If you need to train someone not to shoot things, don’t let them become cops.

  10. They should not be armed.

    If you need an armed response to something that is in progress, you can have a SWAT team available, kind of like how the fire department is available to come deal with things that are on fire.

    Cops should not be armed as a matter of course.

  11. I’ve been in a shooter simulator. The scenario I was placed in was not one that I feel I would very likely find myself, since I usually mind my own fucking business. However, since I was placed in the situation, I had a hard time firing on a person even though it was apparent they were being a bit of a doiche and were armed. I ended up ‘killing’ the guy once he brought his weapon to bear on me. In a real scenario, my instructor even told me I may have been shot since I was so careful with my own firearm.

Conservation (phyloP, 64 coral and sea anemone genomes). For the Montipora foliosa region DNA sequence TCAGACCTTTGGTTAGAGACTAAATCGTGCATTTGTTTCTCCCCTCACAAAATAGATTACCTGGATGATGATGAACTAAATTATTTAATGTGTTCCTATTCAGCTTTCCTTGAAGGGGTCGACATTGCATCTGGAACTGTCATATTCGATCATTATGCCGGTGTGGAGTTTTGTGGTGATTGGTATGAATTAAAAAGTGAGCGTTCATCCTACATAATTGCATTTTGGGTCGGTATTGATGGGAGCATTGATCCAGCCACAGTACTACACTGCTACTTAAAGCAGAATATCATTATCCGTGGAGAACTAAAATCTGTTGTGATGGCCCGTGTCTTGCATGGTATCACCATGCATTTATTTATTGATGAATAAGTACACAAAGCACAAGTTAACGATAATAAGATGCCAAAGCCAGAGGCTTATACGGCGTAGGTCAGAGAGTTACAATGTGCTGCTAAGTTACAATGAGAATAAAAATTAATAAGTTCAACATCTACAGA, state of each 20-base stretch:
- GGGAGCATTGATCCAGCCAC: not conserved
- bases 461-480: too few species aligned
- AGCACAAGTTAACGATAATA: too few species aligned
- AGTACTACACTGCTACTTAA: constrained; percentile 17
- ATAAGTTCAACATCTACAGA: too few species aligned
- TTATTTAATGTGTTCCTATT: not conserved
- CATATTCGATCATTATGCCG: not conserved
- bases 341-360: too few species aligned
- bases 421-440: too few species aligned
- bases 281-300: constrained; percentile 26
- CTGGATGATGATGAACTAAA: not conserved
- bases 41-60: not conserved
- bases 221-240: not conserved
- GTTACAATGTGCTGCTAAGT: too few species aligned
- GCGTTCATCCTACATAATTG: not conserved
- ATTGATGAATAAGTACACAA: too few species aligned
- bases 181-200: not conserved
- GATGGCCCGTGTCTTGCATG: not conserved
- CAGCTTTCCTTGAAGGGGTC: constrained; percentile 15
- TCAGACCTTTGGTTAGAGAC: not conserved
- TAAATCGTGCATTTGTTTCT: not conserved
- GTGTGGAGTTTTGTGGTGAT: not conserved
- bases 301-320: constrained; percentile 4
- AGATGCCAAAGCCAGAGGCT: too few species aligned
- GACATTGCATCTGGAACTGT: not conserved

So why is it cops need to be trained not to shoot dogs? Oh yeah, it’s because many of them are scum bags.

    1. Lose the immunity and the scumbag problem clears itself up quickly.

  12. Cops killing dogs is understandable and shitty at the same time. It’s ironic though, that shooting a ‘officer dog’ is treated as if shooting an actual police officer, unless, you’re a police officer than it’s ok.

    1. You get the needle for shooting a cop dog?

      1. I stand corrected. It’s different per state.

    2. It’s undoubtedly understandable in vanishingly rare cases. If a dog was lunching at an officer and clamped on to his arm, sure, shooting the dog is probably necessary.

      There was a local case here with a conceal carrier who was involved in an epic dog fight and shot the dog, but that was after a long, fraught struggle to avoid shooting the dog.